SIDELINE SLANTS- Positive sports coverage is simply a matter of dollars and sense

While I was pondering topics for another column, my agent, I.M. Slick, stopped by.

Slick: “I’ve got some good news for you.”

Joe: “What is it, and why don’t I believe you?”

Slick: “I am hurt that you question my sincerity.”

Joe: “Let me be clear. I not only question your sincerity, but your judgment and ethics, too.”

Slick: “Well, I may have a checkered past, but that’s ancient history. I’ve turned over a new leaf. I’ve made a resolution to be kinder and gentler. Besides, this idea is a win/win opportunity. It involves being nice and making more money.”

Joe: “OK. That sounds good in theory. What is it?”

Slick: “I’ll confess the idea isn’t original, but at least I know a good idea when I see one. All you need to do is follow the example of the Newark Weekly News.”

Joe: “Do you mean Newark, as in Newark, New Jersey?”

Slick: “Correctomundo.”

Joe: “So what are they doing that applies to my situation?”

Slick: “Last year, the Newark City Council awarded the Newark Weekly News a $100,000 no-bid contract to publish positive news about the city.”

Joe: “Really?”

Slick: “Sure. It’s a great gig. Newark Weekly News owner Howard Scott said he is merely providing the city with a service. He said, ‘Do we have critical reporters on staff? No. Do we have investigative reporters? No. Our niche is the good stuff. People have come to know it and they love it.'”

Joe: “So what does that have to do with me?”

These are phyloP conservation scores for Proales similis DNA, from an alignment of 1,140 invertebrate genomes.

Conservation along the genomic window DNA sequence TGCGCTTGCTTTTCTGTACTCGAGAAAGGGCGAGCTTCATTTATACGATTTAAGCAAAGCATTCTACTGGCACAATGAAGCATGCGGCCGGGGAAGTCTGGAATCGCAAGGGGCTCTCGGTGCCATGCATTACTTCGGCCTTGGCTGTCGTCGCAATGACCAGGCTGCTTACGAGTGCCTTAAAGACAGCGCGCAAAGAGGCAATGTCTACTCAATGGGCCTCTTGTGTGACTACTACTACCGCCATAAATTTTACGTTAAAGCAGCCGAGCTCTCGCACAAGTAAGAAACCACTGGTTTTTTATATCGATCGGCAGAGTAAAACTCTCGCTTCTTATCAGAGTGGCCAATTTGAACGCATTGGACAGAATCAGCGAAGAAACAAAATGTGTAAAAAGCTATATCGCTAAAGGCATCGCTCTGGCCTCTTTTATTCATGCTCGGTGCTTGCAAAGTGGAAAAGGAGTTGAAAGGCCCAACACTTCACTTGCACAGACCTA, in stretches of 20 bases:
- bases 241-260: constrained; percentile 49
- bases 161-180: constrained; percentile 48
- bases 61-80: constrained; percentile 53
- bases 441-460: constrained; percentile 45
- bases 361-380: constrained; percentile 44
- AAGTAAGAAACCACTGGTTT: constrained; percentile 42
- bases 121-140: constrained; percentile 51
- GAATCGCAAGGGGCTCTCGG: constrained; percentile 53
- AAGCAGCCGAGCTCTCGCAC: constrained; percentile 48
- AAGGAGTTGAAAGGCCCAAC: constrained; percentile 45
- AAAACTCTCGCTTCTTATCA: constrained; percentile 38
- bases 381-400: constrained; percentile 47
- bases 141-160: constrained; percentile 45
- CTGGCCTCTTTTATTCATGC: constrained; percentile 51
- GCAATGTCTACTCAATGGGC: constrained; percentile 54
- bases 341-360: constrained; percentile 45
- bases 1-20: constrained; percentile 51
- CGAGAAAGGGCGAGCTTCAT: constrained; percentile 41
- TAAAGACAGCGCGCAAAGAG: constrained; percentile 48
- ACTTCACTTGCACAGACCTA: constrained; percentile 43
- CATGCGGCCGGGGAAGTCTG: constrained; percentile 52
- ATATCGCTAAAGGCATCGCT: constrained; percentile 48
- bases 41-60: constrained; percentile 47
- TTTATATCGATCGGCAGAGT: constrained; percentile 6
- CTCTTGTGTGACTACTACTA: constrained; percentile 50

Slick: “Let me put it to you this way. Do coaches and athletes react favorably to negative or critical stories, or do they enjoy reading positive stories written about them? The answer goes without saying.”

Joe: “OK, but how does this result in a higher paycheck?”

Slick: “Here’s what I’d like to do. Let me contact Tabor College, and the Hillsboro, Marion, Peabody and Goessel school districts and tell them that you’ll write good news and only good news about their teams, coaches and athletes-for a small fee. If you agree to be only kind and gentle with your comments, I see a golden future.”

Joe: “But what if some athletic program deserves some criticism?”

Slick: “Just say, ‘No.'”

Joe: “But if a team performs poorly and loses a lot of games, it’s kind of hard to ignore.”

Slick: “I can’t believe that I, with my checkered reputation, have to teach you, goody two-shoes, how to be kinder and gentler. You simply write that team X is playing hard, playing well and showing signs of improvement. You can always find something in the midst of any negative if you look hard enough.”

Joe: “I get it. If one of our local teams loses a bunch of games, I can simply write that although they are losing on the scoreboard, at least their uniforms look good.”

Slick: “That’s better.”

Joe: “And I can write that they continue to battle and never give up. I can write that they’re doing a great job of building character.”

Slick: “Now you’re getting the hang of it.”

Joe: “And I can write that the subs look attentive while waiting for their chance to play.”

Slick: “Bravo.”

Joe: “But what if my editor questions the ethics of this, uh, little arrangement? What if he tells me that it’s bad public policy to use tax dollars this way and that the press is supposed to play the role of a watchdog?”

Slick: “Don’t worry. I don’t think the editor reads your stuff anyway.”

Joe: “Do you really think this can work?”

Slick: “This plan has a better chance of working than Marion County has of landing a casino. After all, if the county was willing to spend $10,000 for a referendum on whether people wanted a casino to be located here, certainly they have another $10,000 available for good news about their sports teams.”

Joe: “And if they don’t accept the offer?”

Slick: “Then you only write bad news.”

Joe: “But that’s blackmail.”

Slick: “Nah. I prefer to call it capitalism.”

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